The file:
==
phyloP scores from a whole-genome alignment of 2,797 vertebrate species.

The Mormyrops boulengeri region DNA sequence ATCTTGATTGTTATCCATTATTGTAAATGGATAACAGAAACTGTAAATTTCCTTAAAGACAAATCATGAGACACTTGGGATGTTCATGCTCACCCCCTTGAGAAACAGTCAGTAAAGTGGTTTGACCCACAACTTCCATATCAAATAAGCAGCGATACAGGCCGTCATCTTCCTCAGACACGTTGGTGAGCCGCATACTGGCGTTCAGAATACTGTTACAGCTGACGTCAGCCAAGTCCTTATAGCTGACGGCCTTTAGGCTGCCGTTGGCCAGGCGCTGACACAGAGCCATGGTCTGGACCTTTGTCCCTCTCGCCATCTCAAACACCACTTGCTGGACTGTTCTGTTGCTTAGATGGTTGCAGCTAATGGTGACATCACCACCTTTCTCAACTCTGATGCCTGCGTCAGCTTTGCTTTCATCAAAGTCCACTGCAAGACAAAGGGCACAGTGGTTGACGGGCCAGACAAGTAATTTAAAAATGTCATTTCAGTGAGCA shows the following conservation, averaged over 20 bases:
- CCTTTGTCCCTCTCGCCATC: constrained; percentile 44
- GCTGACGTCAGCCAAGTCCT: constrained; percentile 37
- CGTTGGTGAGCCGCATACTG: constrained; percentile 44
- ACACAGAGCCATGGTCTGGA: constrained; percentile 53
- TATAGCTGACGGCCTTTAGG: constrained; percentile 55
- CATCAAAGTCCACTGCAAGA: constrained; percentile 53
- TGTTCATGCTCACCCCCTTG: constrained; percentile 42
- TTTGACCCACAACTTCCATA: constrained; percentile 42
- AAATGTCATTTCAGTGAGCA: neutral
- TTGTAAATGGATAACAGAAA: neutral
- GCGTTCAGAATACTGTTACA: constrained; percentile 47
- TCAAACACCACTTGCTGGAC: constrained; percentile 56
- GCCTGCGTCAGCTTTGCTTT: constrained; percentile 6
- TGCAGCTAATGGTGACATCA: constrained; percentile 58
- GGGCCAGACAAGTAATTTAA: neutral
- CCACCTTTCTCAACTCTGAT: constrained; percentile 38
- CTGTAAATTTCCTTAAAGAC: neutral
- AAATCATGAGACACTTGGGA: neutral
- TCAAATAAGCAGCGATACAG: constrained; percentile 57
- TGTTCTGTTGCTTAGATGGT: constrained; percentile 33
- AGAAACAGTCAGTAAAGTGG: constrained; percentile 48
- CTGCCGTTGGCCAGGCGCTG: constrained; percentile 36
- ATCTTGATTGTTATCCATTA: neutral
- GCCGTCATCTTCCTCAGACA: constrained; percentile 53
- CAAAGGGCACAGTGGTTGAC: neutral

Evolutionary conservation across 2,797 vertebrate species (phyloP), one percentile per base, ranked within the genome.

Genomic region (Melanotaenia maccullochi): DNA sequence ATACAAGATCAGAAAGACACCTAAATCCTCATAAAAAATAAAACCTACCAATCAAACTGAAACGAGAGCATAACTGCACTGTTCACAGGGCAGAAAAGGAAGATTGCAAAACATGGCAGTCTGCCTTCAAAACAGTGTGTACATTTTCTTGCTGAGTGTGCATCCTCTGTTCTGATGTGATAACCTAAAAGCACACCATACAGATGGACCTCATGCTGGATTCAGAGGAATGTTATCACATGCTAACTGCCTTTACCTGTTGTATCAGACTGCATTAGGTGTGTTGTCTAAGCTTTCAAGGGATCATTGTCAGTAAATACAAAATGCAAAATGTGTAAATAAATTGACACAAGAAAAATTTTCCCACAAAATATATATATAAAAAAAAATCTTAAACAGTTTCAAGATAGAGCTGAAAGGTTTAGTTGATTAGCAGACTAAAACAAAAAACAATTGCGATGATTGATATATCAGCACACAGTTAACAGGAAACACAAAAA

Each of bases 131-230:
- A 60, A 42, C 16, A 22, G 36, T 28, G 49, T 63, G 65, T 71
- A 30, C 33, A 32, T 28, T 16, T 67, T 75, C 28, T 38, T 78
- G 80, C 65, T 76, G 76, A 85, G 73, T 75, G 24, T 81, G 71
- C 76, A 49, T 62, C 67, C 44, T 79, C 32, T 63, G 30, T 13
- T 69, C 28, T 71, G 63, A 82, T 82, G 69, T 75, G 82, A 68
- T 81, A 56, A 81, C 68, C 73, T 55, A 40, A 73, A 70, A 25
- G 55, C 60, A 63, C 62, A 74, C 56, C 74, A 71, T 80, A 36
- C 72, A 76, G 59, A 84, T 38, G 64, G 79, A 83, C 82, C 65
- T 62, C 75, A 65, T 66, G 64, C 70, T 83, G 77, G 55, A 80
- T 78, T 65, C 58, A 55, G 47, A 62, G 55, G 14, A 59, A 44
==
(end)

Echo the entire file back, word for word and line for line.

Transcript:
phyloP scores from a whole-genome alignment of 2,797 vertebrate species.

The Mormyrops boulengeri region DNA sequence ATCTTGATTGTTATCCATTATTGTAAATGGATAACAGAAACTGTAAATTTCCTTAAAGACAAATCATGAGACACTTGGGATGTTCATGCTCACCCCCTTGAGAAACAGTCAGTAAAGTGGTTTGACCCACAACTTCCATATCAAATAAGCAGCGATACAGGCCGTCATCTTCCTCAGACACGTTGGTGAGCCGCATACTGGCGTTCAGAATACTGTTACAGCTGACGTCAGCCAAGTCCTTATAGCTGACGGCCTTTAGGCTGCCGTTGGCCAGGCGCTGACACAGAGCCATGGTCTGGACCTTTGTCCCTCTCGCCATCTCAAACACCACTTGCTGGACTGTTCTGTTGCTTAGATGGTTGCAGCTAATGGTGACATCACCACCTTTCTCAACTCTGATGCCTGCGTCAGCTTTGCTTTCATCAAAGTCCACTGCAAGACAAAGGGCACAGTGGTTGACGGGCCAGACAAGTAATTTAAAAATGTCATTTCAGTGAGCA shows the following conservation, averaged over 20 bases:
- CCTTTGTCCCTCTCGCCATC: constrained; percentile 44
- GCTGACGTCAGCCAAGTCCT: constrained; percentile 37
- CGTTGGTGAGCCGCATACTG: constrained; percentile 44
- ACACAGAGCCATGGTCTGGA: constrained; percentile 53
- TATAGCTGACGGCCTTTAGG: constrained; percentile 55
- CATCAAAGTCCACTGCAAGA: constrained; percentile 53
- TGTTCATGCTCACCCCCTTG: constrained; percentile 42
- TTTGACCCACAACTTCCATA: constrained; percentile 42
- AAATGTCATTTCAGTGAGCA: neutral
- TTGTAAATGGATAACAGAAA: neutral
- GCGTTCAGAATACTGTTACA: constrained; percentile 47
- TCAAACACCACTTGCTGGAC: constrained; percentile 56
- GCCTGCGTCAGCTTTGCTTT: constrained; percentile 6
- TGCAGCTAATGGTGACATCA: constrained; percentile 58
- GGGCCAGACAAGTAATTTAA: neutral
- CCACCTTTCTCAACTCTGAT: constrained; percentile 38
- CTGTAAATTTCCTTAAAGAC: neutral
- AAATCATGAGACACTTGGGA: neutral
- TCAAATAAGCAGCGATACAG: constrained; percentile 57
- TGTTCTGTTGCTTAGATGGT: constrained; percentile 33
- AGAAACAGTCAGTAAAGTGG: constrained; percentile 48
- CTGCCGTTGGCCAGGCGCTG: constrained; percentile 36
- ATCTTGATTGTTATCCATTA: neutral
- GCCGTCATCTTCCTCAGACA: constrained; percentile 53
- CAAAGGGCACAGTGGTTGAC: neutral

Evolutionary conservation across 2,797 vertebrate species (phyloP), one percentile per base, ranked within the genome.

Genomic region (Melanotaenia maccullochi): DNA sequence ATACAAGATCAGAAAGACACCTAAATCCTCATAAAAAATAAAACCTACCAATCAAACTGAAACGAGAGCATAACTGCACTGTTCACAGGGCAGAAAAGGAAGATTGCAAAACATGGCAGTCTGCCTTCAAAACAGTGTGTACATTTTCTTGCTGAGTGTGCATCCTCTGTTCTGATGTGATAACCTAAAAGCACACCATACAGATGGACCTCATGCTGGATTCAGAGGAATGTTATCACATGCTAACTGCCTTTACCTGTTGTATCAGACTGCATTAGGTGTGTTGTCTAAGCTTTCAAGGGATCATTGTCAGTAAATACAAAATGCAAAATGTGTAAATAAATTGACACAAGAAAAATTTTCCCACAAAATATATATATAAAAAAAAATCTTAAACAGTTTCAAGATAGAGCTGAAAGGTTTAGTTGATTAGCAGACTAAAACAAAAAACAATTGCGATGATTGATATATCAGCACACAGTTAACAGGAAACACAAAAA

Each of bases 131-230:
- A 60, A 42, C 16, A 22, G 36, T 28, G 49, T 63, G 65, T 71
- A 30, C 33, A 32, T 28, T 16, T 67, T 75, C 28, T 38, T 78
- G 80, C 65, T 76, G 76, A 85, G 73, T 75, G 24, T 81, G 71
- C 76, A 49, T 62, C 67, C 44, T 79, C 32, T 63, G 30, T 13
- T 69, C 28, T 71, G 63, A 82, T 82, G 69, T 75, G 82, A 68
- T 81, A 56, A 81, C 68, C 73, T 55, A 40, A 73, A 70, A 25
- G 55, C 60, A 63, C 62, A 74, C 56, C 74, A 71, T 80, A 36
- C 72, A 76, G 59, A 84, T 38, G 64, G 79, A 83, C 82, C 65
- T 62, C 75, A 65, T 66, G 64, C 70, T 83, G 77, G 55, A 80
- T 78, T 65, C 58, A 55, G 47, A 62, G 55, G 14, A 59, A 44